Weird little bikes are hard to find new. A bleak homogeneity has settled in. Small bikes are safe bikes; conventionally styled, with mild engines. Made, in brief, for beginners. To be thrown away once mastered and their owner moves on to something more interesting.
Kawasaki’s littlest triple – the S1 250 Mach I – was not like these modern milquetoasts. It was a savage bitch, with the same crackling and spitting and zing zing zinging! two-stroke oil-burner as its sister bikes, the scary H1500 (first factory mass produced bike to deliver a 12 second quarter mile back in 1969) and the even scarier H2 750, on which Hunter Thompson heard the song of the Sausage Creature.
The same sick powerband. Nothing below 3,000 RPM. You had to roll the thing out, feathering the clutch and throttle to keep from stalling it. What a dog, you’d think! Especially if you’re new to old triples and used to modern bikes, with their easy – their safe – power delivery. But then the tach would clear 4,000 and – like the deadly snap of a copperhead you didn’t see in time – the little bastard would let loose with piston ported fury. If you weren’t ready for it, sliding off the bike’s flat seat was a definite risk, especially if the front wheel got air. And – though just a 250 – that S1 was fully capable of that. From about 4,000 RPM to about 8,000 RPM the thing became an M80 with a quarter-inch lit fuse. Not much time to think. Better do something right now.
Like, hang on.
The S1 is among the few – and perhaps, the only – small CC street bikes capable of throttle wheelies. And the sound, the glorious sound.
There is nothing on this side of hell that sounds like an angry Kawasaki two-stroke triple. It spits, it crackles – each individual cylinder firing through its own individual pipe, two one side, one on the other. It’s a death organ concatenation of combustion. The Germans, in WWII, fitted the Stuka dive-bomber with a screaming siren intended to scare the crap out of the civilian populace in the crosshairs below, even before the bomb actually hit. The menacing sound of a Kawasaki triple – even a small one, like the S1 – achieves the same effect. With chambered pipes – as essential an accoutrement for a bike like this as a piss-and-vomit-and-blood-stained leather vest is for a member of the Hell’s Angels – this bike can be heard coming (and going) for miles. No Harley can match it, not even with four times the displacement.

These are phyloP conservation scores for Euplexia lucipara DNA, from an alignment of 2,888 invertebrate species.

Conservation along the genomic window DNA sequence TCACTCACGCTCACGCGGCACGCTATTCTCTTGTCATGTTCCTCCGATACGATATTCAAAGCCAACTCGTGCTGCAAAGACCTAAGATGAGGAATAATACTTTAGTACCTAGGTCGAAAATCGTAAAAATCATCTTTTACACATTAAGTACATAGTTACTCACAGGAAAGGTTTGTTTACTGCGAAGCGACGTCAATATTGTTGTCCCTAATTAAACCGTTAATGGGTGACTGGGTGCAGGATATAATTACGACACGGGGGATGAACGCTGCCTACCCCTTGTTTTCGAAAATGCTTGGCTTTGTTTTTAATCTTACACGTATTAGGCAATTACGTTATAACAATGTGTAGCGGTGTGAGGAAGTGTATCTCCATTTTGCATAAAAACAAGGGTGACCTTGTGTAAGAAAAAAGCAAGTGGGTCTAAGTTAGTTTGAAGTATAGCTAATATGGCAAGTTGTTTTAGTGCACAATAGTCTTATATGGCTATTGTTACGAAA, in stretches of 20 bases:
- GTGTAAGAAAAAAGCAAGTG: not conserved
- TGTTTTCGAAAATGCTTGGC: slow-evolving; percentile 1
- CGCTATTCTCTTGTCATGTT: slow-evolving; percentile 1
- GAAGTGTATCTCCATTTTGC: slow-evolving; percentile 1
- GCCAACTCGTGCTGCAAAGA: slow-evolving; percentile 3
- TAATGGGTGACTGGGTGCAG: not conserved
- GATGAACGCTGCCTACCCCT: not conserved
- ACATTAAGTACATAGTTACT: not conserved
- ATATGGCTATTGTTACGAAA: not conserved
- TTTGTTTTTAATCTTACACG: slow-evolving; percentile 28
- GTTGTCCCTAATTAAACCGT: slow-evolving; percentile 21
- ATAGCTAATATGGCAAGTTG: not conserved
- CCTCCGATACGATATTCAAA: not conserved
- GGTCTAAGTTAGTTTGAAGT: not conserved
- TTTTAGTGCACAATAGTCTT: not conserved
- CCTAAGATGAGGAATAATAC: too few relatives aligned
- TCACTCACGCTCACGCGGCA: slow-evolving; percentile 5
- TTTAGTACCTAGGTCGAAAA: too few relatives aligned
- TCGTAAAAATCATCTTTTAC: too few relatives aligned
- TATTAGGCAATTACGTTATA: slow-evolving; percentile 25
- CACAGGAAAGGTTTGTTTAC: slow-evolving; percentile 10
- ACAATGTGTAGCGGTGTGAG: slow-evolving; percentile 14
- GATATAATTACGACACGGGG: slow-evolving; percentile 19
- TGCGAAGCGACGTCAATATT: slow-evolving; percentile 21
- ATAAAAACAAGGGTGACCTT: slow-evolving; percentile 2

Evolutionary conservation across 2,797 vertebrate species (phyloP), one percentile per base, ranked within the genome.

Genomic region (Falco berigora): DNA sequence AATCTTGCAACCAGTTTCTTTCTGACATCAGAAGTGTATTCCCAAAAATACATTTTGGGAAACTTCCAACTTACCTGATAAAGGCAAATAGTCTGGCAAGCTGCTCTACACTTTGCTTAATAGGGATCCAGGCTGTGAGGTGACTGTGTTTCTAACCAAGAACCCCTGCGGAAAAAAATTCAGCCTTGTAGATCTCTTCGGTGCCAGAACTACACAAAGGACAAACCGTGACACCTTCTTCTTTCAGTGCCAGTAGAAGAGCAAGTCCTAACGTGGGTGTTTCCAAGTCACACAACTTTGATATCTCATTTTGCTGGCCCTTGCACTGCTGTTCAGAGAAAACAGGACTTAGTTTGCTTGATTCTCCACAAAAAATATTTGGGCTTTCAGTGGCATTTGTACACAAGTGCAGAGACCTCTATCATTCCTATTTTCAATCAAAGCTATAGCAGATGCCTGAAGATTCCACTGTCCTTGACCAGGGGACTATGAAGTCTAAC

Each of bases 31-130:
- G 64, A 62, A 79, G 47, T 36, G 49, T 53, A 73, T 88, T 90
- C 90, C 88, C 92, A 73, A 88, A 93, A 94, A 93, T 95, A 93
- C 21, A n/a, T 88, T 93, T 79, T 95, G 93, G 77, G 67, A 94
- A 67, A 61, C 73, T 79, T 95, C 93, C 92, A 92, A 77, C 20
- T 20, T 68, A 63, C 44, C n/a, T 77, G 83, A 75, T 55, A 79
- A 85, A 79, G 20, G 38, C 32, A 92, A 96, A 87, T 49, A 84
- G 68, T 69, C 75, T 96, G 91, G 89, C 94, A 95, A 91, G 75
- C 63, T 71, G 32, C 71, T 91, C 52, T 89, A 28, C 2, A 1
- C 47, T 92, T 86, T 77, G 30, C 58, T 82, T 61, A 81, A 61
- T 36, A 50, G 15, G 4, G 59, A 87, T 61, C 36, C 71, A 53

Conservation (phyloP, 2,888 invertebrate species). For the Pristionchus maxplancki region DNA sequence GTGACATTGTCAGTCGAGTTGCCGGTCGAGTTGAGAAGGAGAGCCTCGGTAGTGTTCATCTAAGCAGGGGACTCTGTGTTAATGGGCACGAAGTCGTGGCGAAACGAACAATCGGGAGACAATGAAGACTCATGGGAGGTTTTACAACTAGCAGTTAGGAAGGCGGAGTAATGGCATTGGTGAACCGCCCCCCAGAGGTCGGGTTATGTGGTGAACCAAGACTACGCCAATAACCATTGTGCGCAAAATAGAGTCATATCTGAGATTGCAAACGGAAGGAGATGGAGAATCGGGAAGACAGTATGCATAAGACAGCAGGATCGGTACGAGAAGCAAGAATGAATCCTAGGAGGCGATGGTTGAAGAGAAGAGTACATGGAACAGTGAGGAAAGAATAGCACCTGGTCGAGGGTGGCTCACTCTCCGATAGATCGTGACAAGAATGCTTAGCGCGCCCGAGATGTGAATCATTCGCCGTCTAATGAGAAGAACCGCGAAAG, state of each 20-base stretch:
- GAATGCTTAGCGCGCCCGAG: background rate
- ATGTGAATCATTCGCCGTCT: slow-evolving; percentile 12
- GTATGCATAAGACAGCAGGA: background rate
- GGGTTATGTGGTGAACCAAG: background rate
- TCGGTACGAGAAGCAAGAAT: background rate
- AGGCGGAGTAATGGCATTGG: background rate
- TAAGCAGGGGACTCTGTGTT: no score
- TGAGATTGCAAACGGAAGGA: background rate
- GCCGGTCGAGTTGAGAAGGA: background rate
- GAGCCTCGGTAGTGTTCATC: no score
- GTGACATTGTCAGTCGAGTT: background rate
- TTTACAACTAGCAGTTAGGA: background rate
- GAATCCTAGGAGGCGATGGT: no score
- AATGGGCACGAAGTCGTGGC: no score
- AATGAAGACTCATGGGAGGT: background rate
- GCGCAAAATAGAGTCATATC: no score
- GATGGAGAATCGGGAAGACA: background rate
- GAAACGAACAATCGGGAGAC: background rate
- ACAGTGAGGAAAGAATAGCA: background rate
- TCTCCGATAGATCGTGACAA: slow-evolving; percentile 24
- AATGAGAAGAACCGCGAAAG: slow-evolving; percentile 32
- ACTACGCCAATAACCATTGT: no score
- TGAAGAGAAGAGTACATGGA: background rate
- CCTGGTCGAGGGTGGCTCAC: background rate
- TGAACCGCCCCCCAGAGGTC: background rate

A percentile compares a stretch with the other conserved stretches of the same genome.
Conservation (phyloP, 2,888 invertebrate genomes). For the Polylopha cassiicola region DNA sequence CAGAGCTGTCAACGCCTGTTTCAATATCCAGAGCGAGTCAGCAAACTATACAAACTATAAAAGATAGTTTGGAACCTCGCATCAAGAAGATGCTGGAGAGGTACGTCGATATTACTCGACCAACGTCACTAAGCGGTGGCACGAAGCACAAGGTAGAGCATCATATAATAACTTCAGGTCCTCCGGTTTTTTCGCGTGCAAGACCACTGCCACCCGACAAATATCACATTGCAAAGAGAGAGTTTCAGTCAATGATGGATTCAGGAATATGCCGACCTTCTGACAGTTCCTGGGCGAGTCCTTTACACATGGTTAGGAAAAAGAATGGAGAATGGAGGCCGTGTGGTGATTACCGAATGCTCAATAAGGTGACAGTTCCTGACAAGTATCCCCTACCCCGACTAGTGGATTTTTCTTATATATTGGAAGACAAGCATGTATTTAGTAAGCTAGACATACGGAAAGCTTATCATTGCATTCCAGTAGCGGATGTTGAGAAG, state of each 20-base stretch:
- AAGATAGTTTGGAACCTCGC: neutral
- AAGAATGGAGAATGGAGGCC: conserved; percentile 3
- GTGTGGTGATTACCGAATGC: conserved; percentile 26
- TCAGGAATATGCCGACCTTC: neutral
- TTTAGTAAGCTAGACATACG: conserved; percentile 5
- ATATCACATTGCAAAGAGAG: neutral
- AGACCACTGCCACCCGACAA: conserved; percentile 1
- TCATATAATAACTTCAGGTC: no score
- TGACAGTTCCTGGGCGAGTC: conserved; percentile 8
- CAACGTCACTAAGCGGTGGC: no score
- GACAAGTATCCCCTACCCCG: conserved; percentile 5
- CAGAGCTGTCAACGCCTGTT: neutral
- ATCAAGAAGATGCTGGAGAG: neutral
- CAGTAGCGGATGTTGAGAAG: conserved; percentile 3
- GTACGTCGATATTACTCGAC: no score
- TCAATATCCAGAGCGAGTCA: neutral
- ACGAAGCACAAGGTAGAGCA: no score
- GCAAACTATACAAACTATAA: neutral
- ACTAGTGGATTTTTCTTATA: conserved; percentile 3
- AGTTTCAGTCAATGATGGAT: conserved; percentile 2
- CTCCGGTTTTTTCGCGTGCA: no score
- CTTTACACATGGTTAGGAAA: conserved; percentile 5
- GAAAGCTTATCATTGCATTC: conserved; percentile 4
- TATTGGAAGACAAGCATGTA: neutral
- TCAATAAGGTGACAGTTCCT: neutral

There is no electric starter. That’s for pussies and this is a man’s bike. Men kick-start their bikes. But first, the fuel must flow. Two strokes don’t have chokes per se. They have an enrichment toggle on the left grip. Use your thumb to push it all the way to the right. Now, kick the sumbitch in the guts. If the points are set right and the plugs not fouled, a triple will usually light on the first or second try. Once it does, you must keep the revs up – to avoid fouling the plugs while feathering the enrichment toggle until the engine settles into a steady (for a triple) idle.
Now, point it where you intend to go and – using your feet, give ‘er a rolling start as you feed it power while gradually releasing the clutch. If you did it right, you’ll hear the song of the Sausage Creature, as Hunter did.